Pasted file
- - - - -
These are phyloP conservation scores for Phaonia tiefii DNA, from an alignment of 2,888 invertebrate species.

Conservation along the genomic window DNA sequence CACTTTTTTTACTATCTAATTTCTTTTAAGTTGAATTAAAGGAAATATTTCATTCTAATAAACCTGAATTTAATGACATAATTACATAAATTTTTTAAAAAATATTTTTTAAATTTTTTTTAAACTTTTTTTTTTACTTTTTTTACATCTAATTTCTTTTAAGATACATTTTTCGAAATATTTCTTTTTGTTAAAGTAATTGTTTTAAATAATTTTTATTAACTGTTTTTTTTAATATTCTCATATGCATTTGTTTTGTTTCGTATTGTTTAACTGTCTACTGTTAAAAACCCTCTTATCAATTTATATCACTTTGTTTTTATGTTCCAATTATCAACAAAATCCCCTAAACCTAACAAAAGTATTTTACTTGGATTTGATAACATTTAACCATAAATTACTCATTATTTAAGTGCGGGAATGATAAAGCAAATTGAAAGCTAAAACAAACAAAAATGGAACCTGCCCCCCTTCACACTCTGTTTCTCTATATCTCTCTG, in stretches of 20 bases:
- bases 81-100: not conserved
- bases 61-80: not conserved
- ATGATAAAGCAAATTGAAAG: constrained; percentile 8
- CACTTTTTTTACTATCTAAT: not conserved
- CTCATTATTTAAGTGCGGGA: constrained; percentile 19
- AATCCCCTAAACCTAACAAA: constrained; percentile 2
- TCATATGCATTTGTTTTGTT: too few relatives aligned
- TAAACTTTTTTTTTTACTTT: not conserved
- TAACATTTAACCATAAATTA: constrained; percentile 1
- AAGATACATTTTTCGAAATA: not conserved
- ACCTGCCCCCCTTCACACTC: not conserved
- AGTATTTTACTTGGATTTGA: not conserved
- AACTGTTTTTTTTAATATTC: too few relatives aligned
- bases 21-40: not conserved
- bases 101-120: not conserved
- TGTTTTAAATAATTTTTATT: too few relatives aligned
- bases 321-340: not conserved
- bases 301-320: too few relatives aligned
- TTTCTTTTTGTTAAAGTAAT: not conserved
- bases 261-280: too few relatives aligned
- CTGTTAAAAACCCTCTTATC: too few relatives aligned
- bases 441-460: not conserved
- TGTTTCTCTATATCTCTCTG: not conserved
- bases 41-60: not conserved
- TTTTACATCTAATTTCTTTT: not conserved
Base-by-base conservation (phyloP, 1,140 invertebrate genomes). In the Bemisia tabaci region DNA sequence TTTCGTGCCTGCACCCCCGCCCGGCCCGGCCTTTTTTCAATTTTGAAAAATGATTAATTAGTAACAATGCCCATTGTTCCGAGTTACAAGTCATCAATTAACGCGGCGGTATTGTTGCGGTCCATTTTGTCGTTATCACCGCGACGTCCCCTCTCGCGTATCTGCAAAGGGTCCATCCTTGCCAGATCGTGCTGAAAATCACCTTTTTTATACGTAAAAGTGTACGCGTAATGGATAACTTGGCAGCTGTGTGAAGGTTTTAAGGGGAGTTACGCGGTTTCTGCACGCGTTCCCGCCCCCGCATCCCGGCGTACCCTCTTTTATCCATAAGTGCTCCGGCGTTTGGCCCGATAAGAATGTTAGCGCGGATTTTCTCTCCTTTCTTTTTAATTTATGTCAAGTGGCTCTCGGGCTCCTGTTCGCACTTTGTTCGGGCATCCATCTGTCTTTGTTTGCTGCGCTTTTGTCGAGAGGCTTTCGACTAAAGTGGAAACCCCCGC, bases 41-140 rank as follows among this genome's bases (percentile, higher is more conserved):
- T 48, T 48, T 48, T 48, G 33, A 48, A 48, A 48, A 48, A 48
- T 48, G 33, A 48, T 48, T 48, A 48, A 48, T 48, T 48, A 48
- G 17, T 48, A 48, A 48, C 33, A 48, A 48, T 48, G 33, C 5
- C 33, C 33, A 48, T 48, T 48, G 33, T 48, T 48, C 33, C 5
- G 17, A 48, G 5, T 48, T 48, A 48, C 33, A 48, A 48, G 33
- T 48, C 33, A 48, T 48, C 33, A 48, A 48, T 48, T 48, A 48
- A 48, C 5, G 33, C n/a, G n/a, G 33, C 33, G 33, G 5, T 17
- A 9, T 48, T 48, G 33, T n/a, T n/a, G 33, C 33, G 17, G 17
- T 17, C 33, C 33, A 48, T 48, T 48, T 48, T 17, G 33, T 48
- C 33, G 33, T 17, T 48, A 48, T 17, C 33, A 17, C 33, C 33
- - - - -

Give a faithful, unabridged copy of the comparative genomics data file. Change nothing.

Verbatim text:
These are phyloP conservation scores for Phaonia tiefii DNA, from an alignment of 2,888 invertebrate species.

Conservation along the genomic window DNA sequence CACTTTTTTTACTATCTAATTTCTTTTAAGTTGAATTAAAGGAAATATTTCATTCTAATAAACCTGAATTTAATGACATAATTACATAAATTTTTTAAAAAATATTTTTTAAATTTTTTTTAAACTTTTTTTTTTACTTTTTTTACATCTAATTTCTTTTAAGATACATTTTTCGAAATATTTCTTTTTGTTAAAGTAATTGTTTTAAATAATTTTTATTAACTGTTTTTTTTAATATTCTCATATGCATTTGTTTTGTTTCGTATTGTTTAACTGTCTACTGTTAAAAACCCTCTTATCAATTTATATCACTTTGTTTTTATGTTCCAATTATCAACAAAATCCCCTAAACCTAACAAAAGTATTTTACTTGGATTTGATAACATTTAACCATAAATTACTCATTATTTAAGTGCGGGAATGATAAAGCAAATTGAAAGCTAAAACAAACAAAAATGGAACCTGCCCCCCTTCACACTCTGTTTCTCTATATCTCTCTG, in stretches of 20 bases:
- bases 81-100: not conserved
- bases 61-80: not conserved
- ATGATAAAGCAAATTGAAAG: constrained; percentile 8
- CACTTTTTTTACTATCTAAT: not conserved
- CTCATTATTTAAGTGCGGGA: constrained; percentile 19
- AATCCCCTAAACCTAACAAA: constrained; percentile 2
- TCATATGCATTTGTTTTGTT: too few relatives aligned
- TAAACTTTTTTTTTTACTTT: not conserved
- TAACATTTAACCATAAATTA: constrained; percentile 1
- AAGATACATTTTTCGAAATA: not conserved
- ACCTGCCCCCCTTCACACTC: not conserved
- AGTATTTTACTTGGATTTGA: not conserved
- AACTGTTTTTTTTAATATTC: too few relatives aligned
- bases 21-40: not conserved
- bases 101-120: not conserved
- TGTTTTAAATAATTTTTATT: too few relatives aligned
- bases 321-340: not conserved
- bases 301-320: too few relatives aligned
- TTTCTTTTTGTTAAAGTAAT: not conserved
- bases 261-280: too few relatives aligned
- CTGTTAAAAACCCTCTTATC: too few relatives aligned
- bases 441-460: not conserved
- TGTTTCTCTATATCTCTCTG: not conserved
- bases 41-60: not conserved
- TTTTACATCTAATTTCTTTT: not conserved
Base-by-base conservation (phyloP, 1,140 invertebrate genomes). In the Bemisia tabaci region DNA sequence TTTCGTGCCTGCACCCCCGCCCGGCCCGGCCTTTTTTCAATTTTGAAAAATGATTAATTAGTAACAATGCCCATTGTTCCGAGTTACAAGTCATCAATTAACGCGGCGGTATTGTTGCGGTCCATTTTGTCGTTATCACCGCGACGTCCCCTCTCGCGTATCTGCAAAGGGTCCATCCTTGCCAGATCGTGCTGAAAATCACCTTTTTTATACGTAAAAGTGTACGCGTAATGGATAACTTGGCAGCTGTGTGAAGGTTTTAAGGGGAGTTACGCGGTTTCTGCACGCGTTCCCGCCCCCGCATCCCGGCGTACCCTCTTTTATCCATAAGTGCTCCGGCGTTTGGCCCGATAAGAATGTTAGCGCGGATTTTCTCTCCTTTCTTTTTAATTTATGTCAAGTGGCTCTCGGGCTCCTGTTCGCACTTTGTTCGGGCATCCATCTGTCTTTGTTTGCTGCGCTTTTGTCGAGAGGCTTTCGACTAAAGTGGAAACCCCCGC, bases 41-140 rank as follows among this genome's bases (percentile, higher is more conserved):
- T 48, T 48, T 48, T 48, G 33, A 48, A 48, A 48, A 48, A 48
- T 48, G 33, A 48, T 48, T 48, A 48, A 48, T 48, T 48, A 48
- G 17, T 48, A 48, A 48, C 33, A 48, A 48, T 48, G 33, C 5
- C 33, C 33, A 48, T 48, T 48, G 33, T 48, T 48, C 33, C 5
- G 17, A 48, G 5, T 48, T 48, A 48, C 33, A 48, A 48, G 33
- T 48, C 33, A 48, T 48, C 33, A 48, A 48, T 48, T 48, A 48
- A 48, C 5, G 33, C n/a, G n/a, G 33, C 33, G 33, G 5, T 17
- A 9, T 48, T 48, G 33, T n/a, T n/a, G 33, C 33, G 17, G 17
- T 17, C 33, C 33, A 48, T 48, T 48, T 48, T 17, G 33, T 48
- C 33, G 33, T 17, T 48, A 48, T 17, C 33, A 17, C 33, C 33